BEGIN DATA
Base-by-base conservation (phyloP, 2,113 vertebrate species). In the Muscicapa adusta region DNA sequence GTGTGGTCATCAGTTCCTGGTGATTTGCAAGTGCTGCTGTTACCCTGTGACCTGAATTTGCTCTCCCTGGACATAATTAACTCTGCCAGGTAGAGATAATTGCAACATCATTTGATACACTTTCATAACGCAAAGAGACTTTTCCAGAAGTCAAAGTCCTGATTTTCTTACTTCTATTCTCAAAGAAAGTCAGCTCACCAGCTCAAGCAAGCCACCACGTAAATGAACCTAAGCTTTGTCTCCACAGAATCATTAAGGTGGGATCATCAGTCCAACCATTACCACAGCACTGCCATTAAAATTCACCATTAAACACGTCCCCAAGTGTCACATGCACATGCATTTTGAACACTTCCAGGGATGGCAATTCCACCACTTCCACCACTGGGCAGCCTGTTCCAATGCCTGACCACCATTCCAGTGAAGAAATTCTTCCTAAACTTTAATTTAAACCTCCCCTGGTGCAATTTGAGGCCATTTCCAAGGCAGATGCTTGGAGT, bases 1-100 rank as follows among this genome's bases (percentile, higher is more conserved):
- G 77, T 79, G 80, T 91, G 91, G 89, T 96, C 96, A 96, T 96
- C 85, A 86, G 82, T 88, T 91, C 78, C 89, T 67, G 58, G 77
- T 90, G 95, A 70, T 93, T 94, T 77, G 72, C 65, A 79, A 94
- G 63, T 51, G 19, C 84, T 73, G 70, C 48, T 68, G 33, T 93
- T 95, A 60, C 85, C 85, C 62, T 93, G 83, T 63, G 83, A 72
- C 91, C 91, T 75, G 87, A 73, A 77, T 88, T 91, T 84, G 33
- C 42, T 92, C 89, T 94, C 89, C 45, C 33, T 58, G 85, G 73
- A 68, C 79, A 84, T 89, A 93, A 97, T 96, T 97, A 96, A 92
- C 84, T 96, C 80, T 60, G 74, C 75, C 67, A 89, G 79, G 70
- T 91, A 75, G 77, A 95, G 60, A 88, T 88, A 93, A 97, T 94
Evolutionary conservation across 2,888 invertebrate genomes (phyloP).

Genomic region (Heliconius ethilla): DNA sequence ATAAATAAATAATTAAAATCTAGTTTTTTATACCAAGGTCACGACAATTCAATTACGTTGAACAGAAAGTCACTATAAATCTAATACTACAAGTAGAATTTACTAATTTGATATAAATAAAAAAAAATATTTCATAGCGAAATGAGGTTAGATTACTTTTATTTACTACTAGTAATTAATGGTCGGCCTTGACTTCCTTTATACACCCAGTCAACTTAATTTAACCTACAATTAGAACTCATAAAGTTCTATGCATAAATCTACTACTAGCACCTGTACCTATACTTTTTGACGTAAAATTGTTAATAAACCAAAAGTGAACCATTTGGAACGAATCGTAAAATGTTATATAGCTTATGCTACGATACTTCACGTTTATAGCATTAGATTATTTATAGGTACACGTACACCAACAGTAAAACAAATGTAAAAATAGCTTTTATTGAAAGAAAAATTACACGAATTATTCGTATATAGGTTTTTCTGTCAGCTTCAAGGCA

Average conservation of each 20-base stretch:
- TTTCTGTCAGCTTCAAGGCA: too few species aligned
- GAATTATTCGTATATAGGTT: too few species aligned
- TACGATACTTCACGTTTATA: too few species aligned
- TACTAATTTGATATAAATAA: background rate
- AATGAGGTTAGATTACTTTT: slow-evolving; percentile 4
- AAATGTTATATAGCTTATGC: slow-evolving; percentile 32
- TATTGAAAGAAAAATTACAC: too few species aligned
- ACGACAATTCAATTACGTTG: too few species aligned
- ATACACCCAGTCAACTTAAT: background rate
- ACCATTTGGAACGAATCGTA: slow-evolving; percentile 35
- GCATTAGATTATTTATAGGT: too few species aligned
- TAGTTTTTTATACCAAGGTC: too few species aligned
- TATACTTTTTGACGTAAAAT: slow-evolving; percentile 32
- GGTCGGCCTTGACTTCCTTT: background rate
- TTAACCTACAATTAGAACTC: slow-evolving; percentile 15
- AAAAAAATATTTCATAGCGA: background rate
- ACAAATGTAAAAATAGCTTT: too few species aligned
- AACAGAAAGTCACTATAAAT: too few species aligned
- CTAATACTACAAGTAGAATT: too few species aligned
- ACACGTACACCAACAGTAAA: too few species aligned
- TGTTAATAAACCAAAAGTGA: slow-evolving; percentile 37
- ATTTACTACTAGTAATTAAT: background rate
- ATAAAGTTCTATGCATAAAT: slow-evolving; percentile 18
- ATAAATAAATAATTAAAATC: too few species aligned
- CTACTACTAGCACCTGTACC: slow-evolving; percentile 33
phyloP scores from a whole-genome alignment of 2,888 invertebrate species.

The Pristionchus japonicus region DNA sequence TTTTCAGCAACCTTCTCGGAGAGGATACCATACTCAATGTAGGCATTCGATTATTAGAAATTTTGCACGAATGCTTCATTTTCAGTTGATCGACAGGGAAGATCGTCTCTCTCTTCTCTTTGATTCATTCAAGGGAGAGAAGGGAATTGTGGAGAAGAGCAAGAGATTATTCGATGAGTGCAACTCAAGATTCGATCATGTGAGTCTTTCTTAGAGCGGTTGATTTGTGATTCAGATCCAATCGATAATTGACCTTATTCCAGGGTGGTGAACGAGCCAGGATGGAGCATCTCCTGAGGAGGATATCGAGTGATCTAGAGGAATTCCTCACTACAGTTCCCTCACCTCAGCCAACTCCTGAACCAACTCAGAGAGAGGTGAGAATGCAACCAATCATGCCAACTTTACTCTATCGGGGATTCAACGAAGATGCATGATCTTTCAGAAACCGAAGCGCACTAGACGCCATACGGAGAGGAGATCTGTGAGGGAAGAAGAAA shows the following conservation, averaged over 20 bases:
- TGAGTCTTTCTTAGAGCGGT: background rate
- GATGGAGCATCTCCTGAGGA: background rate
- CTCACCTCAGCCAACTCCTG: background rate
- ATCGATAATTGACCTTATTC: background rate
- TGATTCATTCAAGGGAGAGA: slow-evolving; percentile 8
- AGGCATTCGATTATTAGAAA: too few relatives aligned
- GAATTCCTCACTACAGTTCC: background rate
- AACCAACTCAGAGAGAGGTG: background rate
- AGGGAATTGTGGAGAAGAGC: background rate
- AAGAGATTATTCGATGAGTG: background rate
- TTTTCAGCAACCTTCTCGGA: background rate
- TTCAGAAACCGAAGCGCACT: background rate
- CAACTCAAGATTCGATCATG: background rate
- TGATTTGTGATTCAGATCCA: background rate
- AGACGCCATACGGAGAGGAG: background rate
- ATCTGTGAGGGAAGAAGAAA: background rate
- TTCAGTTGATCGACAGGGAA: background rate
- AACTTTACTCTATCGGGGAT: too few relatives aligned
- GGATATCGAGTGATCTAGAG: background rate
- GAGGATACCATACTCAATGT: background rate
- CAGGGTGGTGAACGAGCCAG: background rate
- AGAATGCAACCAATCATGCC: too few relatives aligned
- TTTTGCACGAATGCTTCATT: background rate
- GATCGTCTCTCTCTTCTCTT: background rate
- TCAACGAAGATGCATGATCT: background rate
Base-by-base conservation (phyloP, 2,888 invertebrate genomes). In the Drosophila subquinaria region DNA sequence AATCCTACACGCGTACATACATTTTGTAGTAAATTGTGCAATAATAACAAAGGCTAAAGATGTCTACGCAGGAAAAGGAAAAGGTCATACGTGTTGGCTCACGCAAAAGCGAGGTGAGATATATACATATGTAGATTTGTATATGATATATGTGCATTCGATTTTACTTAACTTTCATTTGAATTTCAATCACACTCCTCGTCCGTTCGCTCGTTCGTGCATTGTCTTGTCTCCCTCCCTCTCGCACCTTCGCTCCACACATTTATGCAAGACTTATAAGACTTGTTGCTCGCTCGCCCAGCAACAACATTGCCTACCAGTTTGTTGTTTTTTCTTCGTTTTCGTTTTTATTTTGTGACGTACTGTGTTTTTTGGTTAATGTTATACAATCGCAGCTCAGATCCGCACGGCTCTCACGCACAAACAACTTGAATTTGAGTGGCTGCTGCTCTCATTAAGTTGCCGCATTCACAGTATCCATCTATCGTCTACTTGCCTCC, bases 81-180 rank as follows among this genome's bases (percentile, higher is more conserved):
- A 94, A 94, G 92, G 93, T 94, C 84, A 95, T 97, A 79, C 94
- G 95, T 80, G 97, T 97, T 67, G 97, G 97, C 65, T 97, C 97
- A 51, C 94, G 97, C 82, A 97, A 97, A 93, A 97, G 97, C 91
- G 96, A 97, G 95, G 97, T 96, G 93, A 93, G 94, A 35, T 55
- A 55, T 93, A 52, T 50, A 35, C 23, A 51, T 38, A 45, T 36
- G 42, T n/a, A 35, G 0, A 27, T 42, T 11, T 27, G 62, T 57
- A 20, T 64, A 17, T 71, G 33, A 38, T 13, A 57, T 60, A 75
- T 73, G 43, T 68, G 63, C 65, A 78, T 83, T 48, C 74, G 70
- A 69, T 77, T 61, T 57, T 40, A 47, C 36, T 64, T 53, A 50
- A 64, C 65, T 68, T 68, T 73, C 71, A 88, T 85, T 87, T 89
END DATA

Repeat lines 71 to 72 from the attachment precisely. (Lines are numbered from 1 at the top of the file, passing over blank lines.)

- G 96, A 97, G 95, G 97, T 96, G 93, A 93, G 94, A 35, T 55
- A 55, T 93, A 52, T 50, A 35, C 23, A 51, T 38, A 45, T 36